I've been on record for a long time now with the opinion that this is still the best mechanic that the developers have ever created for Teamfight Tactics. The Headliner units provide a natural direction for players to take their team composition while also enormously emphasizing flexible gameplay. Those players who try to force the same thing game after game in rote repetition will never do as well under this system as those who are playing around the Headliner units that they hit and pivoting accordingly. Even antisocialmunky, who famously forced hundreds upon hundreds of games of Kayle and Tristana reroll in past sets, found himself alternating between several different reroll builds in Set Ten due to the need to work around the Headliner units offered. In fact, the positive effects on TFT's gameplay from the Headliner mechanic are so numerous the biggest question has to be, why did the developer wait so long to bring this system back? Why did we have to wait three years and six full sets to see it return? I hope they don't wait as long again in the future because this is such a clear winner and far superior to nonsense like shadow items and dragon units.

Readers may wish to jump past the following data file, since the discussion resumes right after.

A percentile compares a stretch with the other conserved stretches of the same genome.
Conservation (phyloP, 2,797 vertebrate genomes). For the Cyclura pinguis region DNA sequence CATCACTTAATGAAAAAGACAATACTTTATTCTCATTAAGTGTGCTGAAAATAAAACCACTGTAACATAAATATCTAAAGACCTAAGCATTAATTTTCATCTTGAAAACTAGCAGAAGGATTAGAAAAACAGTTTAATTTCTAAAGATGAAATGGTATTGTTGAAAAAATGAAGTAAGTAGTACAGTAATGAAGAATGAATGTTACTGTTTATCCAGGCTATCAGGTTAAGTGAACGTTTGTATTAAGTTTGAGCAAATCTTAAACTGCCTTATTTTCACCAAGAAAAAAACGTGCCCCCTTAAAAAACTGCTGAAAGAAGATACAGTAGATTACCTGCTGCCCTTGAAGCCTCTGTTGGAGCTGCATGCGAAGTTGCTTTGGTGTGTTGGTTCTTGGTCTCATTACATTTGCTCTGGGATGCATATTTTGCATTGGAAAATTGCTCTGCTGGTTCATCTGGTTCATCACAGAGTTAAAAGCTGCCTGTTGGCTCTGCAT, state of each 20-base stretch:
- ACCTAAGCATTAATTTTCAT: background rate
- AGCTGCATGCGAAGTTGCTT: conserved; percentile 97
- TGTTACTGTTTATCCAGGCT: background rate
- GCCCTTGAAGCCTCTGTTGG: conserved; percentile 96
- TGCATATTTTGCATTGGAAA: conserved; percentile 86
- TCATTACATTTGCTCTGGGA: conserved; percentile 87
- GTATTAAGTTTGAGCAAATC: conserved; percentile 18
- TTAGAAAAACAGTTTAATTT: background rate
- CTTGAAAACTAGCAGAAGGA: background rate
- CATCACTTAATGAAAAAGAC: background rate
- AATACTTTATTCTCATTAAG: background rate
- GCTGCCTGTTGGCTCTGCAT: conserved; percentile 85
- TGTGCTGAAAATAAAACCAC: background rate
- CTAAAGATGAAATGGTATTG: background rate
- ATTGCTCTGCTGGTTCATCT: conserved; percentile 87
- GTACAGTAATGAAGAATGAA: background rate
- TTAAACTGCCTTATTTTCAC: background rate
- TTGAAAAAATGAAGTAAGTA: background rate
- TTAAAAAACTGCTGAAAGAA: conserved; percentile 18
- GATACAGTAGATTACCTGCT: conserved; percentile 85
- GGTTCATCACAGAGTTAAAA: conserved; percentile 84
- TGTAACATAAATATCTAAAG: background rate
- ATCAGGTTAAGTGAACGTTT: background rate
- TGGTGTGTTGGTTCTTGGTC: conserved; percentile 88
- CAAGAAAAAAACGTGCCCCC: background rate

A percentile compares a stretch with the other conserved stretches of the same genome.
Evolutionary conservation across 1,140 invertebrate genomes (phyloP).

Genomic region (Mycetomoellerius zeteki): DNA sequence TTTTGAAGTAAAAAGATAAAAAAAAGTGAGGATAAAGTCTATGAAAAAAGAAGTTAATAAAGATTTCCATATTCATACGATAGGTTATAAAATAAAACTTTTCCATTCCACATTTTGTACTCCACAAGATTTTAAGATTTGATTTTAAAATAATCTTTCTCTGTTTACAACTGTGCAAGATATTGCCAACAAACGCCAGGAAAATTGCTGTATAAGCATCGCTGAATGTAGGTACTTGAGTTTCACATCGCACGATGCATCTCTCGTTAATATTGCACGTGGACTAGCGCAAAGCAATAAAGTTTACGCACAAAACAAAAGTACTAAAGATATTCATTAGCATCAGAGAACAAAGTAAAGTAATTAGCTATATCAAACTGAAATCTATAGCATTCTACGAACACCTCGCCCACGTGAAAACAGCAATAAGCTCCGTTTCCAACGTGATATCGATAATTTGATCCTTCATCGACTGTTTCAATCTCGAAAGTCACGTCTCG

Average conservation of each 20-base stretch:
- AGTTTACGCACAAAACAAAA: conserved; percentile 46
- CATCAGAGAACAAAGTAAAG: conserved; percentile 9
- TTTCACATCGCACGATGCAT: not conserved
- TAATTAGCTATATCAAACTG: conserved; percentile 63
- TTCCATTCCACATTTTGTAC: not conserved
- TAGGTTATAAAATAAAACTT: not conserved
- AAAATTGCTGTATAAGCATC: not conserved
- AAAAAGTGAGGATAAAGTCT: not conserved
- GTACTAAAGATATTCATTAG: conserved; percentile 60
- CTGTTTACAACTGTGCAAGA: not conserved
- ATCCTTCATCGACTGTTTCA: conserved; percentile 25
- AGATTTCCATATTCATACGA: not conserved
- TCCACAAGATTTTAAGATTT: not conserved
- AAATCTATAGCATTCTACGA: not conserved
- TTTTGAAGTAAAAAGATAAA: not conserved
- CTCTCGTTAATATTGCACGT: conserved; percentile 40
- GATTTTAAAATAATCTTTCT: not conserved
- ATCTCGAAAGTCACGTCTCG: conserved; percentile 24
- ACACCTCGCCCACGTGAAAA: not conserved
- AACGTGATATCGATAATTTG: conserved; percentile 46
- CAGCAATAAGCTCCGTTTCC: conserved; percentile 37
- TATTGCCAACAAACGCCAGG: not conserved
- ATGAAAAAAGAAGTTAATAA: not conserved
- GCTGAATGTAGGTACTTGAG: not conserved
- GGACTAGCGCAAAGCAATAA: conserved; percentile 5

It was also clear that Set Ten benefited from its additional development time by having a series of novel unit and trait designs as opposed to the reprints that often plagued past sets. This was most noticeable in the more expensive four and five cost units which featured abilities like Zac's bouncing, Poppy's hammer-smashing, Jhin placing turrets on the bench, three different selectable abilities on Sona (even if only one of them was any good for most of the set), and tentacle/ghoul spam from Illaoi and Yorick respectively. There were a lot of new traits in this set that we hadn't seen before and proved to have interesting gameplay, things like the EDM units "sampling" one another's abilities and 8-Bit stacking up to a high score that could lead to an infinite gold jackpot cashout. I thought that the Superfan trait had a well-designed interaction with the Headliner mechanic, even if these units were a bit overtuned for most of the set, and Punk was maybe the best-designed reroll trait ever with clear strengths and weaknesses to play around.